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Big Ten 2010 // MVP Profile - Adrian Clayborn

What? You were expecting someone else? Look, more of this season may ride upon the arm of Ricky Stanzi than any other player. Derrell Johnson-Koulianos is on his way to setting some all-time Hawkeye receiving records. Ryan Donohue may be the best punter in the nation. Tyler Sash has a knack for getting to the football. But if there is one person who will lead the Hawkeyes to a brighter 2010, it will be the disruptive anchor of the defense - Adrian Clayborn.


Yo, Adrian!

For Clayborn, it's not going to be about the numbers. He probably won't lead the Big Ten in sacks. He probably won't have the most tackles for loss. What will define his performance will be the amount of time that opposing offensive coordinators and offensive line coaches have to adjust their schemes to deal with him. Every time that Karl Klug beats an interior lineman who is forced to try to block the Caledonian Colossus without assistance, that's due to the double team that is aimed at Clayborn. Every time that Broderick Binns is able to swing his meat hooks at a low flying pass, because the fullback is helping out on the other side of the line, that's a credit to Clayborn. Every time that "the Terrapin" Jeff Tarpinian is able to make a tackle at the line of scrimmage without having to shed a blocker, it's because the D-Line, led by Clayborn, will have occupied enough offensive linemen to make it happen. Every time that Brett Greenwood and Sash intercept passes that look like punts thrown by a quarterback who didn't have time to set his feet, it'll be because the D-Line, led by Clayborn, were able to establish pressure with just four rushers. Again.

His punt block against Penn State introduced him to the country. His dominance against Georgia Tech in the Orange Bowl got him on the 2010 watch lists. How good was A. Clayborn in the Orange Bowl? He literally forced the opposing coach to saw the field in half. As I wrote in the wrap up:

[Georgia Tech coach] Paul Johnson finally made the necessary adjustment at halftime. It wasn't to get Dwyer the ball more. It was to run exclusively to the right of the center - away from Clayborn. Georgia Tech ran 10 plays on their lone touchdown drive. The first was an 11 yard pass completion (one of only two from the game). The next nine saw seven runs around the right end and two runs between the center and right guard. Clayborn collapsed the left side of the line all game. His counterpart on the right side, Broderick Binns - an end more suited as a pass rusher, had a harder time doing this. When Johnson finally conceded that Iowa owned the left half of the field (and in the second half, there would be only two runs to the left), Tech moved the ball. It was too little and too late.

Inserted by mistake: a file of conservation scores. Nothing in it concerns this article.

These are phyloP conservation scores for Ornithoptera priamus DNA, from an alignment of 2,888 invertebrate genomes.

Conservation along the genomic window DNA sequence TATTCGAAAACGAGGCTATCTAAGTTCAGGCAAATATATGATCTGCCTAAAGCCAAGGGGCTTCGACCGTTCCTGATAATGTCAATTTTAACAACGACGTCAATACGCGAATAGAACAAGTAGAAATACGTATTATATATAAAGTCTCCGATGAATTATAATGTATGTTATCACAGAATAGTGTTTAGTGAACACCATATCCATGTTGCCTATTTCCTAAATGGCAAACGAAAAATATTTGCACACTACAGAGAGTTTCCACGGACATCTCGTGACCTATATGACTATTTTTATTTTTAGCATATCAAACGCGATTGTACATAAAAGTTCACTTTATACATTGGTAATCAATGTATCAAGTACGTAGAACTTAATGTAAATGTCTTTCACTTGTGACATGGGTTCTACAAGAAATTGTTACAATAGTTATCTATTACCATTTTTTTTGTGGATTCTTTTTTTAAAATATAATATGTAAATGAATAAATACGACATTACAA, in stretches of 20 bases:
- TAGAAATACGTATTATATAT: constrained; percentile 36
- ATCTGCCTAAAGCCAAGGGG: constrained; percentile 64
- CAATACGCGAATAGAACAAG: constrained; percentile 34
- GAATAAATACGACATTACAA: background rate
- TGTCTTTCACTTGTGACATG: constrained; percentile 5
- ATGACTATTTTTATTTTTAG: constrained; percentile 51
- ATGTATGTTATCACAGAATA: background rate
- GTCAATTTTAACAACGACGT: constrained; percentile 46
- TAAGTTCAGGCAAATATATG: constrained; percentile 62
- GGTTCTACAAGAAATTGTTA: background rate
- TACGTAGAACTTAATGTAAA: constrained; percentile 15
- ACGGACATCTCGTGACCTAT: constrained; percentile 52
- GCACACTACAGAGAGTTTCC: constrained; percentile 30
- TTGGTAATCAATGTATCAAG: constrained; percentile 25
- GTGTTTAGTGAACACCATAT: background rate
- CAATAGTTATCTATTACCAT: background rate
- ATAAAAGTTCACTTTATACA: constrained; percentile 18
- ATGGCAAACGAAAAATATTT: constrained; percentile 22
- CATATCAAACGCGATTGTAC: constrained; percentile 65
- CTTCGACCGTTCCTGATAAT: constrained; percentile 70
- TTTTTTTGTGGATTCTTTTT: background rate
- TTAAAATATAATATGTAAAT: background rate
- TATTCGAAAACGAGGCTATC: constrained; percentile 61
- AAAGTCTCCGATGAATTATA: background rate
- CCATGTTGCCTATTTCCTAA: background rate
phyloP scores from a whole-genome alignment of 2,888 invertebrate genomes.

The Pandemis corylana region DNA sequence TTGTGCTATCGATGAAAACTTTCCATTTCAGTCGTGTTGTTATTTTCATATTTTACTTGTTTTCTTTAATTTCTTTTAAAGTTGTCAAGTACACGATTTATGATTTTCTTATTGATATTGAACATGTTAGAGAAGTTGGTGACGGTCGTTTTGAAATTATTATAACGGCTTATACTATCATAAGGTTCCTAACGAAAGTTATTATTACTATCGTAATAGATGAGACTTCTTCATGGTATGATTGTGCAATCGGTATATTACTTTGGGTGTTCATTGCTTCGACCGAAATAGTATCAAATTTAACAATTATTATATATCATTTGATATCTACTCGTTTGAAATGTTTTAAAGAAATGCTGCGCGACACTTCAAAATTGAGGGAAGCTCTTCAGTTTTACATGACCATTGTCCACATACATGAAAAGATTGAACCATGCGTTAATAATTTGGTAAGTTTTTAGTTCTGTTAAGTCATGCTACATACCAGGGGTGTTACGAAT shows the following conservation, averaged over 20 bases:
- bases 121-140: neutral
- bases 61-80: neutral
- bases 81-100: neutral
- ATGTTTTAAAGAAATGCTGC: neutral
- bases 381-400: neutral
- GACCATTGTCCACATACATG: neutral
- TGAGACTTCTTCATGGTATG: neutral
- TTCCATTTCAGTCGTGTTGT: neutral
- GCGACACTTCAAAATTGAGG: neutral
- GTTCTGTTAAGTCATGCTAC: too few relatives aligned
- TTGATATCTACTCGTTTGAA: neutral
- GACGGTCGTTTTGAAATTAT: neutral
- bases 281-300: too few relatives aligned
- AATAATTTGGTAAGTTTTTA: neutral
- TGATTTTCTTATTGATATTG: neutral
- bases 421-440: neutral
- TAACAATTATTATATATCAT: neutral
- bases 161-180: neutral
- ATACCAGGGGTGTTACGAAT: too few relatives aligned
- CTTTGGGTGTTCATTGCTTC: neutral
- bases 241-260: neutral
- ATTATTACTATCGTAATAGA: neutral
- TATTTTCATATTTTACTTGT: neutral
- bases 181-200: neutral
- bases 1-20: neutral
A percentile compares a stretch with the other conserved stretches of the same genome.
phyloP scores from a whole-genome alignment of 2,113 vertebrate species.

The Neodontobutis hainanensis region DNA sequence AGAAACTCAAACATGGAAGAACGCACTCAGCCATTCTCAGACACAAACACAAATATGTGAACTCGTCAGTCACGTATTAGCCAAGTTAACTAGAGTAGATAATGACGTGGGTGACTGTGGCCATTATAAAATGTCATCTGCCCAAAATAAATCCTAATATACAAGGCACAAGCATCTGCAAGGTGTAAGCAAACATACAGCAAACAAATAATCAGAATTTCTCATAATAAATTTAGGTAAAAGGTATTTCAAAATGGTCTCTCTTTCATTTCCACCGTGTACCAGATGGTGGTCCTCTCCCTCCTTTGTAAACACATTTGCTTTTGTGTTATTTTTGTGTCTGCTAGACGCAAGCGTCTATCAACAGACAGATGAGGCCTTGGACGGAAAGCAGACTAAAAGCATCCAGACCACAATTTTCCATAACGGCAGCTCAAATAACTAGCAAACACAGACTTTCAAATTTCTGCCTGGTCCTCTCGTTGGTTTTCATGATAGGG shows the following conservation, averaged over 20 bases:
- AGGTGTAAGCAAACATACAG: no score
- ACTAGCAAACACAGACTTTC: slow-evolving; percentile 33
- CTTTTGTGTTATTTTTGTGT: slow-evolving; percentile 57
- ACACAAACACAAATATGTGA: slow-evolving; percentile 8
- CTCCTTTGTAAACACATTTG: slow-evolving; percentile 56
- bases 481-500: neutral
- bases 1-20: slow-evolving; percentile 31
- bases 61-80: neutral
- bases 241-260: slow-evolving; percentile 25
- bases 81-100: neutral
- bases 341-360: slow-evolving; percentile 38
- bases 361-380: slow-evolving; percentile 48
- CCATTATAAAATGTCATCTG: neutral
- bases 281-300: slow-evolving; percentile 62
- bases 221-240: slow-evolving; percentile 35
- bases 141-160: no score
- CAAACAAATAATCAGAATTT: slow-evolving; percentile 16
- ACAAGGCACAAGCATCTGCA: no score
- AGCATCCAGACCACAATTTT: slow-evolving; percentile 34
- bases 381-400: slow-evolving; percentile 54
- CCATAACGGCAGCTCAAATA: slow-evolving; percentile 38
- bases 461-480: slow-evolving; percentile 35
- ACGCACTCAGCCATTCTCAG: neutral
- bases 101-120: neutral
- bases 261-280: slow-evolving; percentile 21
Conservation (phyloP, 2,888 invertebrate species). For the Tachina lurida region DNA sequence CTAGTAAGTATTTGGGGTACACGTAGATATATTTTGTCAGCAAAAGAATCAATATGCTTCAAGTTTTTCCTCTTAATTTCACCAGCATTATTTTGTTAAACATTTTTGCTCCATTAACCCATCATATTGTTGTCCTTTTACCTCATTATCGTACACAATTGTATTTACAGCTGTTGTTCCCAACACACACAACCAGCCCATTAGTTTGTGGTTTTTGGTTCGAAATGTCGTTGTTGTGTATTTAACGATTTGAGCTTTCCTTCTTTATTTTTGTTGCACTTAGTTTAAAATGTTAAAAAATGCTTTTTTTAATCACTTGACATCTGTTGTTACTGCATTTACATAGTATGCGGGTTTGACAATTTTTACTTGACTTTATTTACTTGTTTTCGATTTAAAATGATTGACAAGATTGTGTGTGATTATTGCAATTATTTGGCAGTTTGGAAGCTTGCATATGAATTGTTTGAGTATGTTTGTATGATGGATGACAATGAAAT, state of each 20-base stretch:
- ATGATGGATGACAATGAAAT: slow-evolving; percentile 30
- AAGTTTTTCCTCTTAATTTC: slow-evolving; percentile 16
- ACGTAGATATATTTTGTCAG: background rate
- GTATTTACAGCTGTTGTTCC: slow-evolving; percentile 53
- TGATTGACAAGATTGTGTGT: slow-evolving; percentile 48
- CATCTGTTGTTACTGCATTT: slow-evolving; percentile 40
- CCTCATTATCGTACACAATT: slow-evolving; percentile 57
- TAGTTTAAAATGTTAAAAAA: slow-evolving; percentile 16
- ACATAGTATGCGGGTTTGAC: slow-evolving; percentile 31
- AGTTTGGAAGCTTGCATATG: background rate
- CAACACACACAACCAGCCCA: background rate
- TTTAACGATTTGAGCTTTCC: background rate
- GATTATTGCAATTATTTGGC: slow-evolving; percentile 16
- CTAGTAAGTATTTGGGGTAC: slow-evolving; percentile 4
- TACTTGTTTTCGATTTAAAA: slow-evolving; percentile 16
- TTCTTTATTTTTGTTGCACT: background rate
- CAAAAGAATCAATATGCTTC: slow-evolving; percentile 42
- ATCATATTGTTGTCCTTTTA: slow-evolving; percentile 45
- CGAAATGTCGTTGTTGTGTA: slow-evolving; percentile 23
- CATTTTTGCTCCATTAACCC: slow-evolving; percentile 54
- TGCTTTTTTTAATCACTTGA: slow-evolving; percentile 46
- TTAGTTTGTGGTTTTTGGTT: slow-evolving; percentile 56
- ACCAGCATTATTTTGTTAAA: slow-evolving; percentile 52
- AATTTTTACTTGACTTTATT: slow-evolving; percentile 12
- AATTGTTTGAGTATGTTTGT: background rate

When all is said in done, the impact of Clayborn will likely be measured in the disruptions that the defense causes. He's the best player on an outstanding defense. The Hawkeyes have gone thirty consecutive games without allowing a team to score thirty points - a streak that no team in the country can match. Here's betting that Clayborn leads the defense that continues the streak. If stays healthy, Clayborn may be the best defensive player in the Big Ten. For fun, here's a pictoral rememberance of some of the disruptions from last season.

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And one shot that shows the softer side of A. Clayborn - animal lover.






This week...

Spring Field Guide

 Achilles Heel

Greatest Strength

MVP Profile

 Keeping the Enemy Close


More Big Ten 2010...

Indiana | Michigan | Illinois | Minnesota Purdue | Michigan State | Northwestern | Wisconsin | Penn State